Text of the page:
Limestone pebble hung behind a door as a lucky stone.

Place details: EUROPE. UK. England Northumberland Newbiggin-by-the-sea. Cultural Group: European English Local Name: Unknown. Materials: Limestone Stone / String / ?. Processes: ?. Dimensions: Max L = 41 mm When Collected: February 1908 Acquired: Donated February 1908

KEYWORD: Amulet / Stone / CLASS: Religion / Ornament / Dwelling / Geology / ?.

Publications history, trails & websites: Referred to on page 235 of 'Documents of British Superstition in Oxford (A Lecture Delivered before the Oxford University Anthropological Society, on the 2nd of November, 1949)', by Ellen Ettlinger, in Folklore, Vol. 54, no. 1 (March 1943), pp. 227-49. Ettlinger writes: 'More frequently, however, holed stones were fastened to the house- or byre-door, as is shown in three examples in the Pitt Rivers Museum, to keep away witches and pixies, or just for good luck. The first [1884.56.3] was found nailed to the door of a man called Kimber, who was a carter at Rushmore (near Salisbury), employed by General Pitt Rivers. The second [1896.76.3] served in 1896 in Ballymena (N. Ireland) to prevent pixies from stealing the milk, while the third [1908.11.1], a pebble of black limestone, bored by pholas, was hung behind the door of William Twizel's cottage in Newbiggin-by-the-Sea, Northumberland.' [Unsigned, no date; JC 18 2 2010]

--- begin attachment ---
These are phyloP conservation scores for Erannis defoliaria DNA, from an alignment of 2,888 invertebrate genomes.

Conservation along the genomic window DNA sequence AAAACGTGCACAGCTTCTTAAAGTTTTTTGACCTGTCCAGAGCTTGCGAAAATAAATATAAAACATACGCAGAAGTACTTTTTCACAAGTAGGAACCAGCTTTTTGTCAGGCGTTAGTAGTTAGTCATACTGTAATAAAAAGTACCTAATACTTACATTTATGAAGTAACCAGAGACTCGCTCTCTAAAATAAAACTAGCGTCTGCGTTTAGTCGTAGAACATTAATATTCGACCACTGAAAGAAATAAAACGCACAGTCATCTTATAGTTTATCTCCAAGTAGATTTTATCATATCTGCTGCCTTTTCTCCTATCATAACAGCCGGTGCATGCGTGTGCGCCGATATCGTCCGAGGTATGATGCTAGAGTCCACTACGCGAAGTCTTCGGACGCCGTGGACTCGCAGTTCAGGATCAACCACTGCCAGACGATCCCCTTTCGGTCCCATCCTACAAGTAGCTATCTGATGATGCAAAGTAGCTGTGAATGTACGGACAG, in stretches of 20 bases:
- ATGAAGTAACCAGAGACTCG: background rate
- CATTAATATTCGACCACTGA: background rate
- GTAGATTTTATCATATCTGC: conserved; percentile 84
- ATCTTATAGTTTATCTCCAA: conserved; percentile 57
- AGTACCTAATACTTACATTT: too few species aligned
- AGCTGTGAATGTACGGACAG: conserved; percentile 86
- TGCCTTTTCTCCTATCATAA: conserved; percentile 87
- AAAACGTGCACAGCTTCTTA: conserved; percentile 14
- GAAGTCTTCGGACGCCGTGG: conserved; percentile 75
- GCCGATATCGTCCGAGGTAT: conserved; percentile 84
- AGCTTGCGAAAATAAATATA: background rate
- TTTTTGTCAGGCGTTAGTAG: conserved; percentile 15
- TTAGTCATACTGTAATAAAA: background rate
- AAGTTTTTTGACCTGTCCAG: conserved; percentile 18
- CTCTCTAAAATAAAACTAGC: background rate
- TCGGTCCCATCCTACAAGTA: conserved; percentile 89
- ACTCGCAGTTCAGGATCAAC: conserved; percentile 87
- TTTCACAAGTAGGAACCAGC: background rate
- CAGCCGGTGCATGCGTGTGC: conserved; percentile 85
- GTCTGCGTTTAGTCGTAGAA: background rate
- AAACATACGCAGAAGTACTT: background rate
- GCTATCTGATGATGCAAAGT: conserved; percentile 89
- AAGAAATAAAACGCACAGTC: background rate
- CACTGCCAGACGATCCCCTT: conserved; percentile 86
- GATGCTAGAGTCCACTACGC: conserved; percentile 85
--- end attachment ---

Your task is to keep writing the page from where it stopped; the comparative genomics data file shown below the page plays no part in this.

Discussed in detail in ‘A Fisherman’s “Lucky Stone” from Newbiggin-by-the-Sea, Northumberland’, by Eric Edwards, in the ‘Object Biographies’ section of England: The Other Within—Analysing the English Collections at the Pitt Rivers Museum, Oxford: Pitt Rivers Museum, University of Oxford (2008–), online at http://england.prm.ox.ac.uk/. [JC 24 1 2011]